The Icelandic Met Office has officially declared the cessation of the eruption at Litli-Hrútur on Reykjanes by Reykjavík, which started on July 10th.
Mother Earth is however warning the inhabitants with ongoing distributed seismic events, land uplift, and increased thermal activity that major volcanic activities could happen again soon in Iceland. The uncertainty is greater than before as the registered activity is spread widely throughout the island.
Significant volcanoes like Askja, Torfajökull, Grímsvötn, and Bárðarbunga are showing signs that they are “waking up” with significant land rise being reported. Transformative seismic processes are also being measured at sites such as Skjaldbreiður, Katla, Hofsjökull, and Eldey, while the expanding dimensions of Hekla allude to its gradual buildup towards a future eruption.
For a closer view of these developments, the map above provides insight into recent activities and the geological structure in Iceland.
Amidst these geological dynamics, Torfajökull has garnered attention from the Icelandic Met Office. Notably, the terrain has lifted up by four centimeters in just two months, signaling magma accumulation and expansion within the volcano. Volcanologist Þorvaldur Þórðarson underscored this phenomenon as the volcano's self-reminder of its active nature, potentially leading to eruptions at its own discretion.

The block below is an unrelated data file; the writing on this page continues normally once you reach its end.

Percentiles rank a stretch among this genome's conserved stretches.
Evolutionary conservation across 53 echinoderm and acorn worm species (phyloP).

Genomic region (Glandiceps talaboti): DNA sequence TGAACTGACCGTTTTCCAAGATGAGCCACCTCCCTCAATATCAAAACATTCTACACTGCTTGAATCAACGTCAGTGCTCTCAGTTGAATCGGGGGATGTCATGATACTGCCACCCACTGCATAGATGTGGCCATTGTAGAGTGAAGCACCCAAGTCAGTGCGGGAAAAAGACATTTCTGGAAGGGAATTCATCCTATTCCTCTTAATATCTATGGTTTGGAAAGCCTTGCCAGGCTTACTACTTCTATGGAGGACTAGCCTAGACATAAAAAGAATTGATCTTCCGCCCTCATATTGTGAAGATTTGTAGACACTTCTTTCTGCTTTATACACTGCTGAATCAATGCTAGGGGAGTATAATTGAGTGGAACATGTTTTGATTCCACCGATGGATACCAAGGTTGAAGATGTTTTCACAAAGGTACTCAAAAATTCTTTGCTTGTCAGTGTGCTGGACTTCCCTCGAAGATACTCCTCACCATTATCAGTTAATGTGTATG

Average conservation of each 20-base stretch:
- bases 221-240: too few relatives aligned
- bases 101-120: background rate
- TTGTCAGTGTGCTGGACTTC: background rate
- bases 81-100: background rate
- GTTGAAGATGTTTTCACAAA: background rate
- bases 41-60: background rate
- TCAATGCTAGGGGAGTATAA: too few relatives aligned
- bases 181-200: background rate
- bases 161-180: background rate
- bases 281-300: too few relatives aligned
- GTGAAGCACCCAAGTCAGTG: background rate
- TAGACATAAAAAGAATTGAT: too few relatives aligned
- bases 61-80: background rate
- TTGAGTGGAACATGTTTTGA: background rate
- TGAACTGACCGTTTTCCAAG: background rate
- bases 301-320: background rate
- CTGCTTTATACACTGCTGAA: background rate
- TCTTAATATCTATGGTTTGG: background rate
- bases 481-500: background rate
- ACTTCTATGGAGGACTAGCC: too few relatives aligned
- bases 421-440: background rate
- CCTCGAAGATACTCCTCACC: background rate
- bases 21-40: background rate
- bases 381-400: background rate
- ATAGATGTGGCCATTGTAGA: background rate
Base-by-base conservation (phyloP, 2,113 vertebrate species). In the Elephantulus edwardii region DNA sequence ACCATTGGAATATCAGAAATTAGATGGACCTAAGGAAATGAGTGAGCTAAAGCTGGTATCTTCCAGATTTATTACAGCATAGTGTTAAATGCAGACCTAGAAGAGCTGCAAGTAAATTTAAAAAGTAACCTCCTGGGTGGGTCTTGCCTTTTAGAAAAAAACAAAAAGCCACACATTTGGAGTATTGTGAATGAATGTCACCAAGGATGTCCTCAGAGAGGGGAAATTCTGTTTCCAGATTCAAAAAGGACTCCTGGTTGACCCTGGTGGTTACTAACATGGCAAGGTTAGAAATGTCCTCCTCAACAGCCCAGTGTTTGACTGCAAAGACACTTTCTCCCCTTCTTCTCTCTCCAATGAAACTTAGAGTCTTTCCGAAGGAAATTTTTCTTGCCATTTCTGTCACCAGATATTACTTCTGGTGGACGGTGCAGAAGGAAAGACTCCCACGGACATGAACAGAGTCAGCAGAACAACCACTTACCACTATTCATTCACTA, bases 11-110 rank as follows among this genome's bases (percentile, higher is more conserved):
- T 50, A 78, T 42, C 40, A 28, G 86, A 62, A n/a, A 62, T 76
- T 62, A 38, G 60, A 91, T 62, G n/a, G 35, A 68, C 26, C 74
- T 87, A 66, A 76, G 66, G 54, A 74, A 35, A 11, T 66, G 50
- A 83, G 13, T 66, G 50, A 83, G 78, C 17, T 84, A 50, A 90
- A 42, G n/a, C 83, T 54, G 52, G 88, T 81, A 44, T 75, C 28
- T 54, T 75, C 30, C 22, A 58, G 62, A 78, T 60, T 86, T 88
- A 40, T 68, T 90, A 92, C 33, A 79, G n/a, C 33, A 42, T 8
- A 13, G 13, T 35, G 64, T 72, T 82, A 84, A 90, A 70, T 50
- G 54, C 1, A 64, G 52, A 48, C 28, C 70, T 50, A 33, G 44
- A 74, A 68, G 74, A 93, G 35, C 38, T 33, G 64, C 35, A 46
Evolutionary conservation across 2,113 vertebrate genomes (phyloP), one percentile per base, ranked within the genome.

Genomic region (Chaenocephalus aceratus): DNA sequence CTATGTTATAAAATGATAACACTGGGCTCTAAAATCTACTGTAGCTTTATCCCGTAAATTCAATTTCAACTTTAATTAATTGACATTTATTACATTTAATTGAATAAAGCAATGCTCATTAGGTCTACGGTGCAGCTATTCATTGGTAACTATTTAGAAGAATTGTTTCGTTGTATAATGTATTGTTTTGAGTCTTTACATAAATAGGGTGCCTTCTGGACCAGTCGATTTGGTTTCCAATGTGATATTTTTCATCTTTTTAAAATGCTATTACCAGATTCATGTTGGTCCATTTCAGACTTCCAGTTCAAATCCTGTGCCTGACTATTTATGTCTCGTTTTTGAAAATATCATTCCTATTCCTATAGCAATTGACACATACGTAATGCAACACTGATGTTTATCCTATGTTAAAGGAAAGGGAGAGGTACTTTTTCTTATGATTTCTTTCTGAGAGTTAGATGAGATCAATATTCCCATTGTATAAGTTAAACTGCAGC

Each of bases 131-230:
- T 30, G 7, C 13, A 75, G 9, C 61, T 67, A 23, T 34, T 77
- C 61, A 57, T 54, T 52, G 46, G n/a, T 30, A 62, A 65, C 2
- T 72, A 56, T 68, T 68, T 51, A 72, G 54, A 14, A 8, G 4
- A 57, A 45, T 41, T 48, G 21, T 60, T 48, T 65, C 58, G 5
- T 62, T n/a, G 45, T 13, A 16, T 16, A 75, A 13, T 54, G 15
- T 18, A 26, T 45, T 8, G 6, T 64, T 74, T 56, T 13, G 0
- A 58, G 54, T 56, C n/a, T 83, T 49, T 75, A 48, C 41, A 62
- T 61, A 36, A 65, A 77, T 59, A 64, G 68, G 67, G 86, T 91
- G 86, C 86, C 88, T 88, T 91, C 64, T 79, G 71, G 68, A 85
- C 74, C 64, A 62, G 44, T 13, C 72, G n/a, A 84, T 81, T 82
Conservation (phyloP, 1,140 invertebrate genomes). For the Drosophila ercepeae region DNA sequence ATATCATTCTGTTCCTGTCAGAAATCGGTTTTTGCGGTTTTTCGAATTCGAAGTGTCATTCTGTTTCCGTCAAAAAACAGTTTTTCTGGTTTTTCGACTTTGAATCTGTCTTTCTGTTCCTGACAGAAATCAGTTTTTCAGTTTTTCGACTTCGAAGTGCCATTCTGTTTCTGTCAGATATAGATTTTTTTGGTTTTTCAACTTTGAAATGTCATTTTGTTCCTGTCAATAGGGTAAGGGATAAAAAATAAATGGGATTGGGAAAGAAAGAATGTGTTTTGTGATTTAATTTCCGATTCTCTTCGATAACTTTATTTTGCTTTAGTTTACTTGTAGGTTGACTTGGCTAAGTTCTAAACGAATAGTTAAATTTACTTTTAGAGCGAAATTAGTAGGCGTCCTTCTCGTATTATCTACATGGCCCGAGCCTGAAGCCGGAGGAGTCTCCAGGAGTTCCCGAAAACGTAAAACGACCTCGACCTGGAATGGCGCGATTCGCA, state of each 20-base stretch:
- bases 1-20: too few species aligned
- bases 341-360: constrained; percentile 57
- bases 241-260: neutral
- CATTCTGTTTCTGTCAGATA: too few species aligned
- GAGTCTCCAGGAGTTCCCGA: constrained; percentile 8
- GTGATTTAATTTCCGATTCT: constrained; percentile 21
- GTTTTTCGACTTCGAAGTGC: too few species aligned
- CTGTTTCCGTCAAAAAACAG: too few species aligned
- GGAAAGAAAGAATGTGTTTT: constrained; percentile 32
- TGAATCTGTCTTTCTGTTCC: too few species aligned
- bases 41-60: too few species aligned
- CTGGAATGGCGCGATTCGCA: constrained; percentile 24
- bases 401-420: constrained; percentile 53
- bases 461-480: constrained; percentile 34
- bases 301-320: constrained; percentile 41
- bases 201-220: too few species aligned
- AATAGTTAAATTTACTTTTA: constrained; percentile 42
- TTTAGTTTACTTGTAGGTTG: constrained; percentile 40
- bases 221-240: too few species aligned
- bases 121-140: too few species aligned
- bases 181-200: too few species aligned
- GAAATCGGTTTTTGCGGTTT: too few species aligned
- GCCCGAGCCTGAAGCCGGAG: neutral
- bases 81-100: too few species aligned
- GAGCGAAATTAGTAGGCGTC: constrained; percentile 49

In the realm of uncertainty lies Askja, with a recorded land uplift of approximately 70 centimeters since 2021. Recent deliberations within the North East's police concluded that no immediate further measures or access restrictions were warranted for now at least. Land uplift has also been measured by Bárðarbunga but conclusive signs of imminent eruptions remain relatively weak.
Notably, Hekla, a prominent geological feature, continues to expand as affirmed by new ground slope measurements presented during the weekly Institute of Geosciences meeting. Geophysicist Halldór Geirsson, who led the meeting, speculated that this expansion portends a more vigorous eruption compared to the last occurrence. The expansion trend in Hekla has persisted since its last eruption in 2000.
Historically, Hekla eruptions have been spaced between 50 to 100 years; however, a paradigm shift occurred after a substantial eruption in 1947, leading to more frequent outbursts. Halldór Geirsson emphasized that Hekla's eruptions are typically accompanied by short notice periods, underscoring the dynamic and unpredictable nature of these events.
Plate boundaries in Iceland (see on map)
The plate boundary in Iceland is marked by eruptive zones and transform zones. In the eruptive zones, the plates are usually moving apart. The eruptive zones have many fractures and eruptive fissures, which usually cluster in areas which are called fissure swarms. However, transform zones, where the plates slide past each other, are only characterized by fractures. Earthquakes are both more common, and are larger at the transform zones, than in the eruptive zones.